Morocco activists jailed over demo granted bail

June 17, 2014 12:00 pm
Morocco activists jailed over demo granted bail/AFP
Morocco activists jailed over demo granted bail/AFP

, RABAT, June 17- Nine activists from Morocco’s February 20 pro-reform movement jailed last month for violence against police during a demonstration were granted bail at their appeals hearing on Tuesday, judicial sources said.

A court in Casablanca had on May 22 sentenced five activists to one year each and jailed the other four for six months.

They were arrested on April 6 during a mass rally in Casablanca called by trade unions in protest at the austerity policies of Prime Minister Abdelilah Benkirane, and attended by some 10,000 people.

Human rights group say they were arrested for having chanted anti-regime slogans, while a police source said five members of the security forces were attacked and injured.

“It’s very good news, for the families but also for Morocco, because we are worried about the current evolution of human rights,” their lawyer Mohammed Messaoudi told AFP.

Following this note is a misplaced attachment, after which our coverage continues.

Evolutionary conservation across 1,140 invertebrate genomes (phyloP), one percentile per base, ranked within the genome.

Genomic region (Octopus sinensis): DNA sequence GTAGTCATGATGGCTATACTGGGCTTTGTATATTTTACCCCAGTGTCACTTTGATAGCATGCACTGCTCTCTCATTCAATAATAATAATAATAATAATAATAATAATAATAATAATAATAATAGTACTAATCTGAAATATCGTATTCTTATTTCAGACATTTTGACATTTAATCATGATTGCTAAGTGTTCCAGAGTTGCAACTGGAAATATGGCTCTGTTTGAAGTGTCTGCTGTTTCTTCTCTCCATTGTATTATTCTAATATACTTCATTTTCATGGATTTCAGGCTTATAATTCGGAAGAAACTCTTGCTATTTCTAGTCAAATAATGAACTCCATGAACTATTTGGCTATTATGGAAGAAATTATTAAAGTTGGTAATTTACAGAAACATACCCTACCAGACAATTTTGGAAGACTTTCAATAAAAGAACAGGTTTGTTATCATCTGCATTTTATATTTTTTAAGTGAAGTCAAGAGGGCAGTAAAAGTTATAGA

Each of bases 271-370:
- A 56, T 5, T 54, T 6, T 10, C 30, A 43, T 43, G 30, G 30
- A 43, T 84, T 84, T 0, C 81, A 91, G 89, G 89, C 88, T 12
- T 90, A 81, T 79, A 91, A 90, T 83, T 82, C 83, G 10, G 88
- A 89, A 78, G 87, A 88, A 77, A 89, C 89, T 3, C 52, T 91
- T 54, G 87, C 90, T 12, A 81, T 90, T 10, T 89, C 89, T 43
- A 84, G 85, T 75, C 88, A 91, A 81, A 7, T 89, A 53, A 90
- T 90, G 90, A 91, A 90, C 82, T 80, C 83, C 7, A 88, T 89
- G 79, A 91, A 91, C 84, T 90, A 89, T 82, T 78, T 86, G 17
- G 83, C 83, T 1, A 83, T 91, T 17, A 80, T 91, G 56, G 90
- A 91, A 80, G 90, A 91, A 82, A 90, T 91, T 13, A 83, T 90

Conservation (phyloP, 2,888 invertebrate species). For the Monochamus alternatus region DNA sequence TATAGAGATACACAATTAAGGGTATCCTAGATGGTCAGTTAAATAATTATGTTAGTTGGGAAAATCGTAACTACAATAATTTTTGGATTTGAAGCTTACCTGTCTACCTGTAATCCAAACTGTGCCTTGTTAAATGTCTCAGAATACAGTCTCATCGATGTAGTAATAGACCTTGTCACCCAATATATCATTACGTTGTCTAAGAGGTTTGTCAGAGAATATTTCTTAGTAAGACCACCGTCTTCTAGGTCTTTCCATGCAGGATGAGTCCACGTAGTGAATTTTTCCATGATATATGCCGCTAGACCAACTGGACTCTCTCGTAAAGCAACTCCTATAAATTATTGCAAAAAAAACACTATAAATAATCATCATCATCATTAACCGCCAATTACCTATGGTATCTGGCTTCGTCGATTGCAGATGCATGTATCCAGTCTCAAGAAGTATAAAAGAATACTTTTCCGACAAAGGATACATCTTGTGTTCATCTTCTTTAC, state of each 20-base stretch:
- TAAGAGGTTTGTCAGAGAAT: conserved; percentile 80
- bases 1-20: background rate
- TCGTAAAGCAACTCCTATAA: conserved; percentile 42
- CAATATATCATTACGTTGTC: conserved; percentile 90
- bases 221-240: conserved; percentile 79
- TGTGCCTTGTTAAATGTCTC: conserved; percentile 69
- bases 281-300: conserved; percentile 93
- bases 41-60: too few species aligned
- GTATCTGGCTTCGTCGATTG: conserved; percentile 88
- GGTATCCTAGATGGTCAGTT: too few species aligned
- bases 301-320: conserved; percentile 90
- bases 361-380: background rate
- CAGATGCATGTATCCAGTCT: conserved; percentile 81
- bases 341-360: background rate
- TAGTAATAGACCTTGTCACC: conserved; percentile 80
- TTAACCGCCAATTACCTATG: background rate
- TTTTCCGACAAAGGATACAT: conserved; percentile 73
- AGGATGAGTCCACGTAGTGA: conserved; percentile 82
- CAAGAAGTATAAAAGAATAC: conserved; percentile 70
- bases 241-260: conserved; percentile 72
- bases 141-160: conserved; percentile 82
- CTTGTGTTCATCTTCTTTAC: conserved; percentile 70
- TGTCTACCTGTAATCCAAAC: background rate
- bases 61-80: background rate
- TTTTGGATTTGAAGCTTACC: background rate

“Our happiness will be complete if Lhaqed is also freed this afternoon,” he added, referring to a Moroccan rapper whose real name is Mouad Belghawat.

Lhaqed, an outspoken voice of the February 20 movement, is on trial on charges of drunkenness in public, assaulting a policeman and selling football tickets on the black market. He insists he is innocent.

Arrested last month at a football match and already denied bail, the rapper is due to appear at a new hearing later on Tuesday.

He is being held in Casablanca’s Oukacha prison, were he already spent a year for defaming the police in his songs, before being released in March 2013.

The February 20 movement was born during the Arab Spring of 2011, demanding sweeping social and political reforms in Morocco.

Its street protests now rarely attract more than a few hundred, with police repression and regional turmoil dampening demand for change.

The authorities say most of its demands were met in a new constitution adopted that year at King Mohamed VI’s initiative, but many of the charter’s previsions have yet to be translated into law.


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